The Mother of God &; the “Joy of All Who Sorrow&quot

The Mother of God &; the Joy of All Who Sorrow"

The theme of the patronage and help of the Mother of God to all the suffering people was most fully embodied in this iconographic type.

By the end of the XVII century. it existed in two variants. More common was the one in which the Mother of God with the Infant in her arms prays for the impending sick, the maimed, miraculously saved from death in the sea depths and at the hands of cruel robbers. Motherly compassion for all who seek heavenly protection is co-operating with a host of angels. The published icon has a number of interesting differences from the established scheme.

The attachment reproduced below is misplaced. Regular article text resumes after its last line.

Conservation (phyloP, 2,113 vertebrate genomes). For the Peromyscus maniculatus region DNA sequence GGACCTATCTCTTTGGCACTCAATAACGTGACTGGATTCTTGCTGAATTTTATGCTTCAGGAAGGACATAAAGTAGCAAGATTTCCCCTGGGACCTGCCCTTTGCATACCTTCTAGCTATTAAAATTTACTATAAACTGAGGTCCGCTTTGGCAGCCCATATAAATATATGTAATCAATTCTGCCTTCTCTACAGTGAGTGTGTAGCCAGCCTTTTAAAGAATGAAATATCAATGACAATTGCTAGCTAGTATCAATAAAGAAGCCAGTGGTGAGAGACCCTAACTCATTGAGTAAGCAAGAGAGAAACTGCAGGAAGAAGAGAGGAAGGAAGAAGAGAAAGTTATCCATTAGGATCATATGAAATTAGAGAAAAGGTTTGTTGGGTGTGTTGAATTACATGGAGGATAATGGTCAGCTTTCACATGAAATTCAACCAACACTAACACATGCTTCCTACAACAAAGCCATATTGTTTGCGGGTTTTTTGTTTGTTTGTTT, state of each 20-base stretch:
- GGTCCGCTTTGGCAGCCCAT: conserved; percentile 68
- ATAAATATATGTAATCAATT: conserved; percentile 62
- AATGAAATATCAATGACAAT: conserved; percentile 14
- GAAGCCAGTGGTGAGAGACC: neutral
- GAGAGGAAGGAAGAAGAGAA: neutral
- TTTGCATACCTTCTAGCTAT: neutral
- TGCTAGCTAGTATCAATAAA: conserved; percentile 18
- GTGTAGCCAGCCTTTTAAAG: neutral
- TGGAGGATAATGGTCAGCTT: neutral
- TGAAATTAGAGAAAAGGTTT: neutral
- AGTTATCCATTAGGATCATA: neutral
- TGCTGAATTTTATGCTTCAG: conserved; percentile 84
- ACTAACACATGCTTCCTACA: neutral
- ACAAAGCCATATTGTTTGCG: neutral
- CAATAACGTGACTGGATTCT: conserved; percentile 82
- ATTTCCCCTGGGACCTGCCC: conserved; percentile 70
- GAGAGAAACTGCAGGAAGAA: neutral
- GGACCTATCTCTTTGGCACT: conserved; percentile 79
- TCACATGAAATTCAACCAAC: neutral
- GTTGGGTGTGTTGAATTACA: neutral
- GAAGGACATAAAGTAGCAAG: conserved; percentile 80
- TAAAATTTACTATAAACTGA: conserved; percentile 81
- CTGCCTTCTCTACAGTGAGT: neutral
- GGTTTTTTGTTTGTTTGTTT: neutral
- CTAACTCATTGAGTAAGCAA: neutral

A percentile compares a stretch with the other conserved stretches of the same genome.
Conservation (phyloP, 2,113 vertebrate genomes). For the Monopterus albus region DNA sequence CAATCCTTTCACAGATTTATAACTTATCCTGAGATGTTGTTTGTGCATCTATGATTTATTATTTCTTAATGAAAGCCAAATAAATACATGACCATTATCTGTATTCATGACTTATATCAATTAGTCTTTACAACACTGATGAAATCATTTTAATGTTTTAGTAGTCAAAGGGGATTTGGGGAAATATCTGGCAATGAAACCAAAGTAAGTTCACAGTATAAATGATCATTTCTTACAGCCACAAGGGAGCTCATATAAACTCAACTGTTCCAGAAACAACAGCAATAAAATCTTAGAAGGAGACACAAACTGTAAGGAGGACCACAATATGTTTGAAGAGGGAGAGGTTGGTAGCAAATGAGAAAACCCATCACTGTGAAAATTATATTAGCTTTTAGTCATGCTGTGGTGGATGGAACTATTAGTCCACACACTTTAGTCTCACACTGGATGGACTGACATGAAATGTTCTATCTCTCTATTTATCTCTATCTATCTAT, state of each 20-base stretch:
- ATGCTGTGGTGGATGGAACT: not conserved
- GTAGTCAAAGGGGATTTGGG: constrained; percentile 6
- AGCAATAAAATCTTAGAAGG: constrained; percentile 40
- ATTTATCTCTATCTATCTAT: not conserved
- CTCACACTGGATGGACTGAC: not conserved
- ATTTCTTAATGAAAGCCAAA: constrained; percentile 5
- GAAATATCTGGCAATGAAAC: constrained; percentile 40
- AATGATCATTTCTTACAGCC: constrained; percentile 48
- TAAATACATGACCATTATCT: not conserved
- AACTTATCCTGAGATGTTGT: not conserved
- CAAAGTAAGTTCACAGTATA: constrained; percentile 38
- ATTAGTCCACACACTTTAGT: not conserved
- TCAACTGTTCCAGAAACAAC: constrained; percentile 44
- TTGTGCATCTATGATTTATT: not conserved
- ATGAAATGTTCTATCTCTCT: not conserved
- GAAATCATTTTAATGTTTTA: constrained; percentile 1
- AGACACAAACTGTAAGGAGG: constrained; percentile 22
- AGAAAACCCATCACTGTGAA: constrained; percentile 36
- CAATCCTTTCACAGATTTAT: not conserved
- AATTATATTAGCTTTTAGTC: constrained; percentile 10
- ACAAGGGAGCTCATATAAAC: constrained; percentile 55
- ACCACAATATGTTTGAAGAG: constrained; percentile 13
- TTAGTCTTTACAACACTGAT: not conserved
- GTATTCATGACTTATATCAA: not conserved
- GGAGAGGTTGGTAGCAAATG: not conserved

The main of them is the absence of the Christ Child in the hands of Mary. She holds a wide veil, an inalienable attribute of the Icon of the Intercession. The artist combined two similar in content iconographic types, creating in essence a new pictorial canon. Such a blurring of iconographic traditions became commonplace in the eighteenth and nineteenth centuries.

Silver salary completely repeats the composition of the icon. The picturesque character of the image is transferred to the coinage. The absence of traditional fields on the salary replenishes the decor of the elements in the Rococo style. The celebration of the icon, established in 1688, takes place on November 6 n. Art.

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